Red Hat adds to its cloud appeal
Company works to extend its cloud leadership with a slew of announcements. But when will someone make this cloud stuff easier to consume?
Red Hat made several announcements Wednesday related to the development of public and private clouds, including updates to its Cloud Foundation portfolio, the effort to make its Deltacloud a standard API, a flagship cloud customer, and a new platform-as-a-service (PaaS) offering.
The company is working to create a comprehensive cloud offering--at least in theory--with new products that address the various layers of what can be considered cloud infrastructure.
This is all interesting, especially because Red Hat CTO Brian Stevens recently stated that cloud services are at least a decade away. Apparently, the company is taking the long-term view that the infrastructure will need to be in place, despite the fact that the applications and use cases may not be immediately evident.
One of the important aspects of the march to the cloud is the reliance on APIs that standardize the interfaces that allow communication among servers, applications, and services.
To that end, Red Hat announced that its Deltacloud project has been submitted to the Distributed Management Task Force as part of an effort to provide portability across multiple vendors' cloud deployments.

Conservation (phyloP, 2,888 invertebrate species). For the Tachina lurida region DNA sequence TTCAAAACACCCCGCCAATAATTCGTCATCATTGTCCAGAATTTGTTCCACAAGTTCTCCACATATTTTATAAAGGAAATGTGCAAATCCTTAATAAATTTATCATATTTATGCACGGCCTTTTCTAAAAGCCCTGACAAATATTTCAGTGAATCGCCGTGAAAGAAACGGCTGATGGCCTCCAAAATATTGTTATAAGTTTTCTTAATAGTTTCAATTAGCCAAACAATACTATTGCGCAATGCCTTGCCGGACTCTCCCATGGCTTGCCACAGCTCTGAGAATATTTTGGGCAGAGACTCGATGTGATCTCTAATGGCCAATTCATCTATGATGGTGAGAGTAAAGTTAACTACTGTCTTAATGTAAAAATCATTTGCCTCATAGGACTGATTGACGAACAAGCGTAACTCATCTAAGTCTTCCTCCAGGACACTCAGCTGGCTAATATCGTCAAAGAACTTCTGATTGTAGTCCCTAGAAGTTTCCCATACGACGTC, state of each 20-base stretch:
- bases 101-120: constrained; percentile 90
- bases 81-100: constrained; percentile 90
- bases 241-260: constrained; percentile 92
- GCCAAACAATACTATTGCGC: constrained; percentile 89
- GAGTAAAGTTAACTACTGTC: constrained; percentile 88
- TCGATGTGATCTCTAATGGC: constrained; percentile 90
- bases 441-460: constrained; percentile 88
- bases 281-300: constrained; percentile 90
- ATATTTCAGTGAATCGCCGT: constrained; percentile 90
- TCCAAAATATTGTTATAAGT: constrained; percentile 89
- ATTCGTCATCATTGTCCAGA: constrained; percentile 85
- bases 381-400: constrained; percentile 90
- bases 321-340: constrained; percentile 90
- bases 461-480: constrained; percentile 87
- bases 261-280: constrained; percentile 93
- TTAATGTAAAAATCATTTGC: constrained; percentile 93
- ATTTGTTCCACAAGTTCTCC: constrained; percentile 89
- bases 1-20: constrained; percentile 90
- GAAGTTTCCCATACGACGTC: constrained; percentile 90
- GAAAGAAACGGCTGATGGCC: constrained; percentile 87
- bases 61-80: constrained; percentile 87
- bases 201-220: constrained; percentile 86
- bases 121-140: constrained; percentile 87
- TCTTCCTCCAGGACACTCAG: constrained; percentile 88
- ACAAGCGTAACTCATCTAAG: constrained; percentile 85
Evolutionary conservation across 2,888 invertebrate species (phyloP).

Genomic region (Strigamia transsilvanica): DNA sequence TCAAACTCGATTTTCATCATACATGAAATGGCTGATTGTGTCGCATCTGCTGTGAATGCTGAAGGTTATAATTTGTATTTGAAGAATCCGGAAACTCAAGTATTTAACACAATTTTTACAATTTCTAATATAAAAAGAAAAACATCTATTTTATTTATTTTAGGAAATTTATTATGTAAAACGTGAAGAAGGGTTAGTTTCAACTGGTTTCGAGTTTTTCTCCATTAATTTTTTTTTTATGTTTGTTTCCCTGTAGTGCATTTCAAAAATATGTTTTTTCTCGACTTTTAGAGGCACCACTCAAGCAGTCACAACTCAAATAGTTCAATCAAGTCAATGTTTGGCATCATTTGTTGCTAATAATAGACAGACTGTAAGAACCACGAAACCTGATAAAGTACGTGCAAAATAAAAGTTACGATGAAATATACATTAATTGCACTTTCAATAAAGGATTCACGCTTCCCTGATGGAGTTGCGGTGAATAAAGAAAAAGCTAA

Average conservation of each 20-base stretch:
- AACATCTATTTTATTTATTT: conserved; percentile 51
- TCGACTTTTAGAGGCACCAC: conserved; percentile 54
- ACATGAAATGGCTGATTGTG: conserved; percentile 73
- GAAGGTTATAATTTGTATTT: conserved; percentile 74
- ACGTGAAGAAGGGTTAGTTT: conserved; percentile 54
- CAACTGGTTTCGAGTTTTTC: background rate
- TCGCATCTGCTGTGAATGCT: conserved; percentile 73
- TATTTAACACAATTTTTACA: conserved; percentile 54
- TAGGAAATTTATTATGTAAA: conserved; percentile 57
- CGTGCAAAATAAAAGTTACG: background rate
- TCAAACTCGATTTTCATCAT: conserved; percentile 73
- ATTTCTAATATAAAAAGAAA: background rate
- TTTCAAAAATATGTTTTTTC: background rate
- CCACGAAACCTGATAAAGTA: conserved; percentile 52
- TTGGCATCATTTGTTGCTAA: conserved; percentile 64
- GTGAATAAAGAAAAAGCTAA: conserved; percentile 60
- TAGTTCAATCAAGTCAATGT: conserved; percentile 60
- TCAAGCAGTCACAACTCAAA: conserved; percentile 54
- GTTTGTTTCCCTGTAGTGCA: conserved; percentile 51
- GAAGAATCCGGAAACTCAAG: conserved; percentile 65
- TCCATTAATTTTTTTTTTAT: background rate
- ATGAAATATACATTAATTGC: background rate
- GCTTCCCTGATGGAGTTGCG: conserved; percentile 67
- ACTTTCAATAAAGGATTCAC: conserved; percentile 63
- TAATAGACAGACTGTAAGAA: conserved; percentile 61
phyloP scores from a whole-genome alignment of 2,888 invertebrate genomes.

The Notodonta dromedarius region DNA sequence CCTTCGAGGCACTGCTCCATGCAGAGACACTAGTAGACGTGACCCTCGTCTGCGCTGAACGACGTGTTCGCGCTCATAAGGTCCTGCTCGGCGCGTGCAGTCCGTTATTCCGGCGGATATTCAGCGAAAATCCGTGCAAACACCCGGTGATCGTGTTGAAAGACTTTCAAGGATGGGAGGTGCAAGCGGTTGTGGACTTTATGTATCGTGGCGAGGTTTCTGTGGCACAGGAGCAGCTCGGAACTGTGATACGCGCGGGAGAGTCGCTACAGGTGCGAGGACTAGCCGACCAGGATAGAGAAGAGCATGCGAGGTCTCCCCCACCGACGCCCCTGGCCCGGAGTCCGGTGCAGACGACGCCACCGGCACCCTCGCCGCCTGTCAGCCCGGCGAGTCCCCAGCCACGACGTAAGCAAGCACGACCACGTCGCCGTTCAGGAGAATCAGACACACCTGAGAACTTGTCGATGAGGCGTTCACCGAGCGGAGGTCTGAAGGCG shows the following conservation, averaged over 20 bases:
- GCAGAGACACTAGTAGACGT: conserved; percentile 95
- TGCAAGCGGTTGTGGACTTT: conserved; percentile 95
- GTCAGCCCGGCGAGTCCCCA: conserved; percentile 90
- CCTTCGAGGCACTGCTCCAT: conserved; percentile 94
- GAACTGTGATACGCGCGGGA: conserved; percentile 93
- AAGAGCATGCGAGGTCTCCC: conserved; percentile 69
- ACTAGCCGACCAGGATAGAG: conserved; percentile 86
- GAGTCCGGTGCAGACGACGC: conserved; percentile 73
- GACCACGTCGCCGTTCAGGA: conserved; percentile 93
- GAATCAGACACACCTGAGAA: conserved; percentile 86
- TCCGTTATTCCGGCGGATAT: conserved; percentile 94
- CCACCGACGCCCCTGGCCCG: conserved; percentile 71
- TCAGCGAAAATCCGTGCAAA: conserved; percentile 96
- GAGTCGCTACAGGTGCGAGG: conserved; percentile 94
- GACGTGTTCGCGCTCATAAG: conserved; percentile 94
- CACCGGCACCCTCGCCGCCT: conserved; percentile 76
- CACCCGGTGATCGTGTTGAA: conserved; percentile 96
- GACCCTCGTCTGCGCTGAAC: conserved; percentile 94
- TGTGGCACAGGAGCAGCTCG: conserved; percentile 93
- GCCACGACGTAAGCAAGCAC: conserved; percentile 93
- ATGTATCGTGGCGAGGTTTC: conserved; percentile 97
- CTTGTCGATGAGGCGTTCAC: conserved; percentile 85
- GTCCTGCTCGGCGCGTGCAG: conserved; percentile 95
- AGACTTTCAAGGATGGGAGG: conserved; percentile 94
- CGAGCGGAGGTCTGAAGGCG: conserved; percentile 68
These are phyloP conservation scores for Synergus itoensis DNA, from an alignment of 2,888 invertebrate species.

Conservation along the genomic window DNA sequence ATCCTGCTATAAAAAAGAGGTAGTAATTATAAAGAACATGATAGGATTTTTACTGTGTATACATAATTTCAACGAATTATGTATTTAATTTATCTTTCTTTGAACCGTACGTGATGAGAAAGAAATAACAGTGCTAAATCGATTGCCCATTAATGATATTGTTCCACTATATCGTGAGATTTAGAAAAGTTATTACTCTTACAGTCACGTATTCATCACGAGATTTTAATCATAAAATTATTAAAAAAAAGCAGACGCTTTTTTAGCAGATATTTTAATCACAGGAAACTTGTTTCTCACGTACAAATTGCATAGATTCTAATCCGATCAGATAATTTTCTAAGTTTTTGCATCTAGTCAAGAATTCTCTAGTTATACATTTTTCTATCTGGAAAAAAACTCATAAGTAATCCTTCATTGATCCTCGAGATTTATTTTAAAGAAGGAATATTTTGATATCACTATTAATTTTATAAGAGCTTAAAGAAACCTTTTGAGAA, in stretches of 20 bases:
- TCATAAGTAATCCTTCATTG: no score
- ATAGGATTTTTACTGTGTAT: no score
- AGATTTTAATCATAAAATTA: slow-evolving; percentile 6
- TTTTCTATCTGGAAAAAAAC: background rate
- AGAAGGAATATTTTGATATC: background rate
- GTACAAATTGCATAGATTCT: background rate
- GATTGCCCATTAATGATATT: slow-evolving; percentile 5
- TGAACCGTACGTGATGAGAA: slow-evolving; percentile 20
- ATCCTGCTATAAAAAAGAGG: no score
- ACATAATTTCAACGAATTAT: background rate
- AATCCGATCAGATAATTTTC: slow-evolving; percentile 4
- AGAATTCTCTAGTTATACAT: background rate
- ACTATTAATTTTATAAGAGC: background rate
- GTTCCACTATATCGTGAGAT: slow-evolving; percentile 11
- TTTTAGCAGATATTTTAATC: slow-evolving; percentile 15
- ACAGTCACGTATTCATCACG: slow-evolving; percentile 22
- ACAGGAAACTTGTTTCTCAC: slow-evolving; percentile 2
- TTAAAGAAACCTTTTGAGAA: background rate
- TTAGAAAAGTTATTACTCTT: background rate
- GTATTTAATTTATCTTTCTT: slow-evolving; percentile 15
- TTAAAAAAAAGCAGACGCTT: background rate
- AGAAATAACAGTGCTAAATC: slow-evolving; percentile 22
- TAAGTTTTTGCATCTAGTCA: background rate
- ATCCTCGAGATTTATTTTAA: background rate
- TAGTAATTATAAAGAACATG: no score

Deltacloud is an open-source implementation of a RESTful Web service API that allows abstraction of common proprietary cloud management APIs. Confused? Think of Deltacloud as a universal inter-cloud communications mechanism.
Red Hat also announced a foray into platform as a service (PaaS) with a new offering based on the JBoss middleware stack that will be available as a service in public or private clouds to help developers and organizations build, deploy, and manage the application lifecycle.
This is an important step for Red Hat--especially for the JBoss middleware and application server, which over the last two years has lost a great deal of mindshare in the Java world to the Spring Framework, which is now managed by VMware and forms the basis for its own cloud offering for PaaS Java applications.
Red Hat also announced that DreamWorks Animation SKG will use its Cloud Foundations in animated-film production.
Despite Red Hat's flurry of announcements, here's the problem: I follow this cloud stuff on a daily--even hourly basis, and I am just as overloaded with information as everyone else. What's still lacking in all of these product announcements is a practical example of how all of these products are supposed to work together and how developers are supposed to know how to build distributed applications that can take advantage of the computing power available in cloud environments.